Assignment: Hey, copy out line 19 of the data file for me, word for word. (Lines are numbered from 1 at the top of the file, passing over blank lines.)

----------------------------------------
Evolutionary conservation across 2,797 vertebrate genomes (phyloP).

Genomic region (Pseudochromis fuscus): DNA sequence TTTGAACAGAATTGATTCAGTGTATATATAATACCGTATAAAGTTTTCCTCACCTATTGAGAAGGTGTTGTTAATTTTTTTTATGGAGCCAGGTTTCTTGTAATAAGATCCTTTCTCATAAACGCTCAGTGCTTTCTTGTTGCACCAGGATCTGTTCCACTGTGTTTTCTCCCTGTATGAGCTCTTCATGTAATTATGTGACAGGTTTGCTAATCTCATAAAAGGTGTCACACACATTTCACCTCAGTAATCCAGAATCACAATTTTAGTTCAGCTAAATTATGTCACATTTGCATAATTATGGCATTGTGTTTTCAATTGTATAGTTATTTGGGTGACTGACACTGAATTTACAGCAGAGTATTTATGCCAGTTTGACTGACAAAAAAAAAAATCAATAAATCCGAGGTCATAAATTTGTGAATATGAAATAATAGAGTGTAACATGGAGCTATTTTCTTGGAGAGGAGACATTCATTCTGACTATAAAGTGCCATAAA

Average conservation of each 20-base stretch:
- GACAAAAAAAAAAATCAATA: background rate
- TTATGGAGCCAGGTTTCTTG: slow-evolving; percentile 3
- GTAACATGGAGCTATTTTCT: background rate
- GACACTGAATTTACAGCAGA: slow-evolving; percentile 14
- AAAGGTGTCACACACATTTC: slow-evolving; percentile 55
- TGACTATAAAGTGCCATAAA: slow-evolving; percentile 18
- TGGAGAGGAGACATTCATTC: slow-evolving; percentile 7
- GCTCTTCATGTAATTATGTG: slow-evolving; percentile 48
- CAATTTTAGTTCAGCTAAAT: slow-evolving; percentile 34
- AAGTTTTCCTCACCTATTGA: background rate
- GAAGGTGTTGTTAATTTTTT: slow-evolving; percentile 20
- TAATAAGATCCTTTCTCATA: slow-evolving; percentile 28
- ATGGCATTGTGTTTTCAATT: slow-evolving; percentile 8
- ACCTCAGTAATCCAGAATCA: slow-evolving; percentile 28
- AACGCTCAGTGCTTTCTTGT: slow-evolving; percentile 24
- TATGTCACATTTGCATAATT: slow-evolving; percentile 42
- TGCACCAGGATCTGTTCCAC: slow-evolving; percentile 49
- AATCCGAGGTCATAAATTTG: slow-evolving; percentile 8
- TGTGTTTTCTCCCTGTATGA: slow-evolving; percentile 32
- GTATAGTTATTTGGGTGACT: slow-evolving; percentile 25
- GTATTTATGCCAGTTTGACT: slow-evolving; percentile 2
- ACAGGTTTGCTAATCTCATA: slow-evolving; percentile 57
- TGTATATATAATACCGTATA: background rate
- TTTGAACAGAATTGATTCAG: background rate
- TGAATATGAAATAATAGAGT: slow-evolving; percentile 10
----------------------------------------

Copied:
- TATGTCACATTTGCATAATT: slow-evolving; percentile 42